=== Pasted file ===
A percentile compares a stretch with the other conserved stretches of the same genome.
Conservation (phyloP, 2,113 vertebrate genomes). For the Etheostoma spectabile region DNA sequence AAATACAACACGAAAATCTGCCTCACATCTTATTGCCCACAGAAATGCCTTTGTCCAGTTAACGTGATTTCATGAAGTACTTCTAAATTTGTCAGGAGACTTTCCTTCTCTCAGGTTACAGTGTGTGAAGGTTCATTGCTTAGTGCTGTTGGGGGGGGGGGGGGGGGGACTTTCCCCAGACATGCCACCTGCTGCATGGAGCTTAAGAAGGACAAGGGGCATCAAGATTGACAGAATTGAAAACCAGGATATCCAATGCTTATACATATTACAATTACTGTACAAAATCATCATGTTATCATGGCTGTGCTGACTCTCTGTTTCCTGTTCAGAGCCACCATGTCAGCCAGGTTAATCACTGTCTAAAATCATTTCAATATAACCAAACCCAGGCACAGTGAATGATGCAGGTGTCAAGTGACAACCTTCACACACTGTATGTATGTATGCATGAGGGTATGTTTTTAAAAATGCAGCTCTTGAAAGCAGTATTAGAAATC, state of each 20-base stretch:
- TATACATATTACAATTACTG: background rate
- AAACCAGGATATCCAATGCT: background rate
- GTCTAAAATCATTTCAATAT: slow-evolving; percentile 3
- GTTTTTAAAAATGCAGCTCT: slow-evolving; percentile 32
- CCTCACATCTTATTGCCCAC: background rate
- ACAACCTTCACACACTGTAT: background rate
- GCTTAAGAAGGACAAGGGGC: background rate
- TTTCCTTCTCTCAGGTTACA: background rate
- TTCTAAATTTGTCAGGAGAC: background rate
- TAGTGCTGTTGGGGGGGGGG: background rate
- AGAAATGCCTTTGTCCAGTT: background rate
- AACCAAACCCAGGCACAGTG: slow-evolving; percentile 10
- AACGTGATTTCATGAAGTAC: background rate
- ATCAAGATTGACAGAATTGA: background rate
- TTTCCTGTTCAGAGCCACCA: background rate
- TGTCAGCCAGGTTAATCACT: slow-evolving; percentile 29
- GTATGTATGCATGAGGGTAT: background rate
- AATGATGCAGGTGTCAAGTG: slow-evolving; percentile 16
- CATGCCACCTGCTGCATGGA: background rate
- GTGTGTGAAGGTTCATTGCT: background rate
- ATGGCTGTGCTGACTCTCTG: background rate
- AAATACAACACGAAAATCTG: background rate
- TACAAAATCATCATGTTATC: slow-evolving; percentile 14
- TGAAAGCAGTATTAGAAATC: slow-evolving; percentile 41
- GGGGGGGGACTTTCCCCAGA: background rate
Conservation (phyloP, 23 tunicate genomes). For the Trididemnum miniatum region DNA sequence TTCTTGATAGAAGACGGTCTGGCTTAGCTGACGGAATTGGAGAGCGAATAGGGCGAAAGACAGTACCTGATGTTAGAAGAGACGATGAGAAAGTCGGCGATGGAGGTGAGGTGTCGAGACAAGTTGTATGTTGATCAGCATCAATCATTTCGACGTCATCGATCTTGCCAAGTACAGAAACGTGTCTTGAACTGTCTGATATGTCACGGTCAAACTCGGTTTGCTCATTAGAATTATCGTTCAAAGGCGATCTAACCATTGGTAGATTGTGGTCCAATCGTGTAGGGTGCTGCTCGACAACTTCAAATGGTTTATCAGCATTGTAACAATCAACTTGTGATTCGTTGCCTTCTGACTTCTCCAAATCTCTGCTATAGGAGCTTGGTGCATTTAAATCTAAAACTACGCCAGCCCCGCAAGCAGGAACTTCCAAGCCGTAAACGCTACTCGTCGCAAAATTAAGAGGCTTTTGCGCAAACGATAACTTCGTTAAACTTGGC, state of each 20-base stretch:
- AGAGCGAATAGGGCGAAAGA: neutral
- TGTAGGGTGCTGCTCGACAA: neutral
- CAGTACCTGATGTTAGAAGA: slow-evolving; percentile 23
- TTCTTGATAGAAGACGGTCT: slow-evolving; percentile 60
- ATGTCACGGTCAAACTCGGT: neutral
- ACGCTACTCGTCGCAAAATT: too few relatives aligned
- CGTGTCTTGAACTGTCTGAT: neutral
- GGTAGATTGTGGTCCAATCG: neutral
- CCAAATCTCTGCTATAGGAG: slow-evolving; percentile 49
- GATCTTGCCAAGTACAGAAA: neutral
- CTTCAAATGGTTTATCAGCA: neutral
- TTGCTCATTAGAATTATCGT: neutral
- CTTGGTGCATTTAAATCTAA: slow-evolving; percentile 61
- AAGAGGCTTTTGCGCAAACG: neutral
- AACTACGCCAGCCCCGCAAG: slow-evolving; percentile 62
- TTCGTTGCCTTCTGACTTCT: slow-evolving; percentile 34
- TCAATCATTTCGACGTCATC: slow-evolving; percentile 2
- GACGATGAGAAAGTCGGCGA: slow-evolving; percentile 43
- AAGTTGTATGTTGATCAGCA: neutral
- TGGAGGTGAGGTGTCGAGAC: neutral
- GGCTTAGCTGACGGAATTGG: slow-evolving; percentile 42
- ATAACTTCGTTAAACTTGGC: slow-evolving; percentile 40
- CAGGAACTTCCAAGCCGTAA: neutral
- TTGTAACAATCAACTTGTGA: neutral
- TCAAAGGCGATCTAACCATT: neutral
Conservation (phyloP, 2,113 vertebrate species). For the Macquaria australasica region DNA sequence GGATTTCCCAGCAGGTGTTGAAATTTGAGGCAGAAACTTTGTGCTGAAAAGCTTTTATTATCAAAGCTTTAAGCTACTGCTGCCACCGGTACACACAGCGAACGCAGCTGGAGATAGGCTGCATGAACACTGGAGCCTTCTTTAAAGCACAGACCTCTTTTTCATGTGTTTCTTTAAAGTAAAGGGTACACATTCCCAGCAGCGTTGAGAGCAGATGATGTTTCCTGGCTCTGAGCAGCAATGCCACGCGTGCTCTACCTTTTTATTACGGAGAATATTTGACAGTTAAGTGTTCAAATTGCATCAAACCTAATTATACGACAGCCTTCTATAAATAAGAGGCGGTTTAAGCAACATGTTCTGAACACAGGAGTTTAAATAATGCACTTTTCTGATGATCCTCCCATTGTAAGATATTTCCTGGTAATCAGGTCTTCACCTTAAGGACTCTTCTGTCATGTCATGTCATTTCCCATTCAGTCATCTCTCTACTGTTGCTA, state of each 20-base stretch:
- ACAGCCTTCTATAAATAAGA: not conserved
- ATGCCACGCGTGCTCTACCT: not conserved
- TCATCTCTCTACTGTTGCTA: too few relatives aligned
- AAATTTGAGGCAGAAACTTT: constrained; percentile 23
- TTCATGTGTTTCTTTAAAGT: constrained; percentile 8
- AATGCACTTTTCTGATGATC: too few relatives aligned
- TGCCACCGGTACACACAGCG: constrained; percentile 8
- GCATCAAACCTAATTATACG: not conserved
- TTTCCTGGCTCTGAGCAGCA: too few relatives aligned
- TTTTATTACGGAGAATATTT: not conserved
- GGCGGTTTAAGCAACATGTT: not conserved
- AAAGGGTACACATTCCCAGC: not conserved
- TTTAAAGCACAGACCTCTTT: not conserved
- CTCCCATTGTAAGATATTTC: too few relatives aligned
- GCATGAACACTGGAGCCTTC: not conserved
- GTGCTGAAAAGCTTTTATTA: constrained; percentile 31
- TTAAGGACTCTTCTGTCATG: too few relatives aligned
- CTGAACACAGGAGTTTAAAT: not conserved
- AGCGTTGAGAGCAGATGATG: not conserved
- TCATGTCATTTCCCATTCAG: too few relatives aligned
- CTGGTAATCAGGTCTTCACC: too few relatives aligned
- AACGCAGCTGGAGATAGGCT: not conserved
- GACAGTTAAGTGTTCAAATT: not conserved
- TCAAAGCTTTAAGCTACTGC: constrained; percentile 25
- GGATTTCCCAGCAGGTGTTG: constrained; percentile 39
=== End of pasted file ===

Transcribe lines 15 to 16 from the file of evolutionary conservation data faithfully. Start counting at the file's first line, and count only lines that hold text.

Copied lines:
- AACGTGATTTCATGAAGTAC: background rate
- ATCAAGATTGACAGAATTGA: background rate